Nearly one year after the General Services Administration announced plans to implement federal strategic sourcing in the janitorial supplies industry, the program is moving into its second phase.

This February, the GSA released its proposal for changes to jan/san requisition purchasing channels, which affects five cleaning supply categories and mainly serves the Department of Defense.  Yet, it totals more than $460 million in business.

Besides restricting the number of blanket purchase agreements (BPAs) awarded to jan/san distributors, the new measures require them to provide deep product discounts, free transportation and electronic ordering to the government agencies whom choose to order their products.

The new BPAs under JanSan Requisition will cover five product categories: 

• Broom, brushes, mops, sponges, cleaning cloths, pails and wipers;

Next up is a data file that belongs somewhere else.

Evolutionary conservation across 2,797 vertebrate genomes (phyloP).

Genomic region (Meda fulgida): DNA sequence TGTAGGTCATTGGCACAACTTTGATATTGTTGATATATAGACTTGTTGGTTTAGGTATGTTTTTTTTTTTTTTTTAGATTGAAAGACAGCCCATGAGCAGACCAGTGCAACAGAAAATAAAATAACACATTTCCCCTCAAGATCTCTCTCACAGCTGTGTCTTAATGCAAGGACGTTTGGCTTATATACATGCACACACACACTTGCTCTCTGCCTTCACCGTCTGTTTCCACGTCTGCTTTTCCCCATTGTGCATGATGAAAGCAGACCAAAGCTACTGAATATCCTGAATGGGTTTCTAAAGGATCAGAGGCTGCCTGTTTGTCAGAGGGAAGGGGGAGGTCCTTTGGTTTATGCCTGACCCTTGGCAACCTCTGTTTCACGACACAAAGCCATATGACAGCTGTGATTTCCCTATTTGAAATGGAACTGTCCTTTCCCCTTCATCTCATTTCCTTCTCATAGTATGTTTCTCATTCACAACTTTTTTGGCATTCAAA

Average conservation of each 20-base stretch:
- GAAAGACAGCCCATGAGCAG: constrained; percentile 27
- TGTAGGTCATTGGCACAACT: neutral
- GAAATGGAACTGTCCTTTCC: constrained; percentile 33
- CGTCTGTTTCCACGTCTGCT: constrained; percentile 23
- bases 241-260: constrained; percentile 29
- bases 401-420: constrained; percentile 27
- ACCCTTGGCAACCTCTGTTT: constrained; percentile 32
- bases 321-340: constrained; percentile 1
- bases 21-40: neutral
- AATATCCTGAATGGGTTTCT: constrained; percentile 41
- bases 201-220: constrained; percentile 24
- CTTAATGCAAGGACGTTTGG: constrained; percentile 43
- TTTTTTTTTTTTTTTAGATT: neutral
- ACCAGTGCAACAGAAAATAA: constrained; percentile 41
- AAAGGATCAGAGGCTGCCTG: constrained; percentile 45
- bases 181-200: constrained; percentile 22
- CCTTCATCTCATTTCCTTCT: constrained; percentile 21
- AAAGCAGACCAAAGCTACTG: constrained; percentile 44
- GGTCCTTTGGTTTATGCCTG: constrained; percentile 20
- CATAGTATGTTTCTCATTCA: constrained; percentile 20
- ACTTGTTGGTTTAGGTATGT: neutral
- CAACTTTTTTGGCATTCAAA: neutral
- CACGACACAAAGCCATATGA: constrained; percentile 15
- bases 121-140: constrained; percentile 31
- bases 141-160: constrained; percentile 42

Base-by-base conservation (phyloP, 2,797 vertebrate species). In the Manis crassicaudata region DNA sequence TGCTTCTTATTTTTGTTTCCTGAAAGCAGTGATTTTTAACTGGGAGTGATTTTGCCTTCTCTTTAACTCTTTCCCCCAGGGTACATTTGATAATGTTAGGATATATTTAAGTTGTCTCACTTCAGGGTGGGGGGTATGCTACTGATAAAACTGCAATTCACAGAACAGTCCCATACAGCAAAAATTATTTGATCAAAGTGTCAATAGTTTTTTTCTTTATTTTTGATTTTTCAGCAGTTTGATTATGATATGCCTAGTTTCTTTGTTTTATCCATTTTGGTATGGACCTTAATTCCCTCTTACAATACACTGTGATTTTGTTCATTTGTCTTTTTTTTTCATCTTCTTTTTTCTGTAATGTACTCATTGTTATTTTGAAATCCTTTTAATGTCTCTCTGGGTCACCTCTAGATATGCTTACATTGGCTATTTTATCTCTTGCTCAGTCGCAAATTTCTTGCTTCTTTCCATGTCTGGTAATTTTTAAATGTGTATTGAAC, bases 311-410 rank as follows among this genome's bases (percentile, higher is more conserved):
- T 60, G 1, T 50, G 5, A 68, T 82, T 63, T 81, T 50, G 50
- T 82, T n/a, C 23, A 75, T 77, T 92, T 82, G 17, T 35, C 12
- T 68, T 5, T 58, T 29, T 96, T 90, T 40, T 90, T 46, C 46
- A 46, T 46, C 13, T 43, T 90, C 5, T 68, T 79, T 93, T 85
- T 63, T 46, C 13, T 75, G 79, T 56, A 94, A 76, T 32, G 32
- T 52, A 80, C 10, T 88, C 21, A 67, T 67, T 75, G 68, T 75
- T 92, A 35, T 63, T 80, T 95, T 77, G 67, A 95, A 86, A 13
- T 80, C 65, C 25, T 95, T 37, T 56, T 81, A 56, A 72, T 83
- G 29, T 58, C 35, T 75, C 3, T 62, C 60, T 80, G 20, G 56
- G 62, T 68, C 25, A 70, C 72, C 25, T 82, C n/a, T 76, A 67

• Cleaning and polish compounds, miscellaneous chemical specialties and dispensers;
• Motorized floor cleaning equipment and accessories, floor mats and coverings;
• Personal hygiene, paper products, dispensers and laundry accessories; and
• Trash receptacles, plastic and paper bags.

According to the draft proposal, the overall goal of the requisition channel is to provide the government with a fast and effective way to order and receive jan/san supplies at “sharply discounted” prices.

For the nearly 1,000 jan/san GSA schedule holders, the draft serves as yet another blow to the viability of government contracting — especially for small businesses who have all but relied on federal business to round out their bottom line.

“If you take the gross buying power of the government and motivate a small population to lower their prices to win a contract, they are ostensibly going to be locked out of getting those contracts,” says Walter Cotton III, a government contracting consultant and expert. “The [GSA] is not looking at all of the unintended consequences, which is extremely problematic.”

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What Is The Federal Strategic Sourcing Initiative?